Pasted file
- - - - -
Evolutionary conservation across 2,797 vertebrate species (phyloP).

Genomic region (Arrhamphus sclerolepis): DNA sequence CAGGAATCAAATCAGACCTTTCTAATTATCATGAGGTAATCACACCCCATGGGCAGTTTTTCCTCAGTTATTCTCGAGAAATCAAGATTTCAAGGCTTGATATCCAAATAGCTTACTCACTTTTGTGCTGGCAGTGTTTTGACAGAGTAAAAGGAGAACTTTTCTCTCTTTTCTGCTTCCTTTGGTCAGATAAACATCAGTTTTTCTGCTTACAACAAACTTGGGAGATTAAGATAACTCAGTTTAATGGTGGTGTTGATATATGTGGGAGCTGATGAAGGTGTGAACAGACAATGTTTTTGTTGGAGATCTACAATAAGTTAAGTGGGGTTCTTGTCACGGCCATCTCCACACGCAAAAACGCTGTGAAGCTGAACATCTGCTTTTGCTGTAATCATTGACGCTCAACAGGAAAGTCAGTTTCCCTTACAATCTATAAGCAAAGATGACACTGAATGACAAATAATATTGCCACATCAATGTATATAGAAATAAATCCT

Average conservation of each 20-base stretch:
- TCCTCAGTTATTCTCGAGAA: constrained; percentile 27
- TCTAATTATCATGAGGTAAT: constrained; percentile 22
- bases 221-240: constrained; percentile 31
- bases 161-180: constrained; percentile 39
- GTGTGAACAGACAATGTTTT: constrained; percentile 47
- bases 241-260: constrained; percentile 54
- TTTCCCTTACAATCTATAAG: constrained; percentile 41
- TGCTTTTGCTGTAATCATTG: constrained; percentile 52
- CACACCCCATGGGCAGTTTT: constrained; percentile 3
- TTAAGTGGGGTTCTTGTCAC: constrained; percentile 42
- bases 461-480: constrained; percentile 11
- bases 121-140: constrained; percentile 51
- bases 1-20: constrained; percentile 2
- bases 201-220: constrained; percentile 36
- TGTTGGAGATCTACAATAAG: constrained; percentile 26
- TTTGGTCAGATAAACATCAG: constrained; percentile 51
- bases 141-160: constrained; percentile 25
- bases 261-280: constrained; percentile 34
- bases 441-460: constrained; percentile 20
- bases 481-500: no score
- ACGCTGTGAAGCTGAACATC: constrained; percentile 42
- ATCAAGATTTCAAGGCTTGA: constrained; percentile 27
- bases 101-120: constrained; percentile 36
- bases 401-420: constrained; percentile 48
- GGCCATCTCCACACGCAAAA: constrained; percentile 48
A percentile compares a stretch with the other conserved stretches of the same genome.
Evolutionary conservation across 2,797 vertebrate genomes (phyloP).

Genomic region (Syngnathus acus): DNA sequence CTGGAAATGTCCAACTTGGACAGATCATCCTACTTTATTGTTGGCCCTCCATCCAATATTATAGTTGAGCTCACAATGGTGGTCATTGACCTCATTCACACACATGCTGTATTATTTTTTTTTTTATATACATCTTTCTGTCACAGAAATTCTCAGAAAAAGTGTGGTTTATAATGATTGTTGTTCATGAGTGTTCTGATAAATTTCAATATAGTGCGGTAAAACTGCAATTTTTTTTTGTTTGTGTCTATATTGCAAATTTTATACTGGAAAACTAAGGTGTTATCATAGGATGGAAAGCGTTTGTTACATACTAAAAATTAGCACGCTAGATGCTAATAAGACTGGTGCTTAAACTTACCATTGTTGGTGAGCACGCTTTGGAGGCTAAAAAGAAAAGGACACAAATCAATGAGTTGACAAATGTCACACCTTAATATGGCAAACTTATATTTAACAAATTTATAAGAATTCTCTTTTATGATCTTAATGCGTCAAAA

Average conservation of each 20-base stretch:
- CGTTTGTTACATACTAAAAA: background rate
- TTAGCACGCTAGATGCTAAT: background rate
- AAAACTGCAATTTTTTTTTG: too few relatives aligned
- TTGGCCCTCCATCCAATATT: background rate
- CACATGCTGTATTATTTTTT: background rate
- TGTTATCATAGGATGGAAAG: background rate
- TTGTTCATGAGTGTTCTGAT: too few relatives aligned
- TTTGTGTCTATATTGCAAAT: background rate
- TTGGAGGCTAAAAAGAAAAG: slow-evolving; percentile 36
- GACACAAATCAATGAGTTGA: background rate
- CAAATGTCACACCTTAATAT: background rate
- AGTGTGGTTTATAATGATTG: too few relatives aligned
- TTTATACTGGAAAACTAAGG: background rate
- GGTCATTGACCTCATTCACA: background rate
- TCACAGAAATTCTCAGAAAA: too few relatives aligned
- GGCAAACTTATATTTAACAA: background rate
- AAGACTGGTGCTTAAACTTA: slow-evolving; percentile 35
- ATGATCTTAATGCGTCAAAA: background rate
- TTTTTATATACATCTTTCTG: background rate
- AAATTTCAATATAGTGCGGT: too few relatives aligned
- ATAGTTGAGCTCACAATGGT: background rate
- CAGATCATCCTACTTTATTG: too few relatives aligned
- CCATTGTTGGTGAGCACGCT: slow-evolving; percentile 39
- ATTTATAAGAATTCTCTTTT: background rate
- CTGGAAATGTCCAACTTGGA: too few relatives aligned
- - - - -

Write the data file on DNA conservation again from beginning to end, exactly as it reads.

Evolutionary conservation across 2,797 vertebrate species (phyloP).

Genomic region (Arrhamphus sclerolepis): DNA sequence CAGGAATCAAATCAGACCTTTCTAATTATCATGAGGTAATCACACCCCATGGGCAGTTTTTCCTCAGTTATTCTCGAGAAATCAAGATTTCAAGGCTTGATATCCAAATAGCTTACTCACTTTTGTGCTGGCAGTGTTTTGACAGAGTAAAAGGAGAACTTTTCTCTCTTTTCTGCTTCCTTTGGTCAGATAAACATCAGTTTTTCTGCTTACAACAAACTTGGGAGATTAAGATAACTCAGTTTAATGGTGGTGTTGATATATGTGGGAGCTGATGAAGGTGTGAACAGACAATGTTTTTGTTGGAGATCTACAATAAGTTAAGTGGGGTTCTTGTCACGGCCATCTCCACACGCAAAAACGCTGTGAAGCTGAACATCTGCTTTTGCTGTAATCATTGACGCTCAACAGGAAAGTCAGTTTCCCTTACAATCTATAAGCAAAGATGACACTGAATGACAAATAATATTGCCACATCAATGTATATAGAAATAAATCCT

Average conservation of each 20-base stretch:
- TCCTCAGTTATTCTCGAGAA: constrained; percentile 27
- TCTAATTATCATGAGGTAAT: constrained; percentile 22
- bases 221-240: constrained; percentile 31
- bases 161-180: constrained; percentile 39
- GTGTGAACAGACAATGTTTT: constrained; percentile 47
- bases 241-260: constrained; percentile 54
- TTTCCCTTACAATCTATAAG: constrained; percentile 41
- TGCTTTTGCTGTAATCATTG: constrained; percentile 52
- CACACCCCATGGGCAGTTTT: constrained; percentile 3
- TTAAGTGGGGTTCTTGTCAC: constrained; percentile 42
- bases 461-480: constrained; percentile 11
- bases 121-140: constrained; percentile 51
- bases 1-20: constrained; percentile 2
- bases 201-220: constrained; percentile 36
- TGTTGGAGATCTACAATAAG: constrained; percentile 26
- TTTGGTCAGATAAACATCAG: constrained; percentile 51
- bases 141-160: constrained; percentile 25
- bases 261-280: constrained; percentile 34
- bases 441-460: constrained; percentile 20
- bases 481-500: no score
- ACGCTGTGAAGCTGAACATC: constrained; percentile 42
- ATCAAGATTTCAAGGCTTGA: constrained; percentile 27
- bases 101-120: constrained; percentile 36
- bases 401-420: constrained; percentile 48
- GGCCATCTCCACACGCAAAA: constrained; percentile 48
A percentile compares a stretch with the other conserved stretches of the same genome.
Evolutionary conservation across 2,797 vertebrate genomes (phyloP).

Genomic region (Syngnathus acus): DNA sequence CTGGAAATGTCCAACTTGGACAGATCATCCTACTTTATTGTTGGCCCTCCATCCAATATTATAGTTGAGCTCACAATGGTGGTCATTGACCTCATTCACACACATGCTGTATTATTTTTTTTTTTATATACATCTTTCTGTCACAGAAATTCTCAGAAAAAGTGTGGTTTATAATGATTGTTGTTCATGAGTGTTCTGATAAATTTCAATATAGTGCGGTAAAACTGCAATTTTTTTTTGTTTGTGTCTATATTGCAAATTTTATACTGGAAAACTAAGGTGTTATCATAGGATGGAAAGCGTTTGTTACATACTAAAAATTAGCACGCTAGATGCTAATAAGACTGGTGCTTAAACTTACCATTGTTGGTGAGCACGCTTTGGAGGCTAAAAAGAAAAGGACACAAATCAATGAGTTGACAAATGTCACACCTTAATATGGCAAACTTATATTTAACAAATTTATAAGAATTCTCTTTTATGATCTTAATGCGTCAAAA

Average conservation of each 20-base stretch:
- CGTTTGTTACATACTAAAAA: background rate
- TTAGCACGCTAGATGCTAAT: background rate
- AAAACTGCAATTTTTTTTTG: too few relatives aligned
- TTGGCCCTCCATCCAATATT: background rate
- CACATGCTGTATTATTTTTT: background rate
- TGTTATCATAGGATGGAAAG: background rate
- TTGTTCATGAGTGTTCTGAT: too few relatives aligned
- TTTGTGTCTATATTGCAAAT: background rate
- TTGGAGGCTAAAAAGAAAAG: slow-evolving; percentile 36
- GACACAAATCAATGAGTTGA: background rate
- CAAATGTCACACCTTAATAT: background rate
- AGTGTGGTTTATAATGATTG: too few relatives aligned
- TTTATACTGGAAAACTAAGG: background rate
- GGTCATTGACCTCATTCACA: background rate
- TCACAGAAATTCTCAGAAAA: too few relatives aligned
- GGCAAACTTATATTTAACAA: background rate
- AAGACTGGTGCTTAAACTTA: slow-evolving; percentile 35
- ATGATCTTAATGCGTCAAAA: background rate
- TTTTTATATACATCTTTCTG: background rate
- AAATTTCAATATAGTGCGGT: too few relatives aligned
- ATAGTTGAGCTCACAATGGT: background rate
- CAGATCATCCTACTTTATTG: too few relatives aligned
- CCATTGTTGGTGAGCACGCT: slow-evolving; percentile 39
- ATTTATAAGAATTCTCTTTT: background rate
- CTGGAAATGTCCAACTTGGA: too few relatives aligned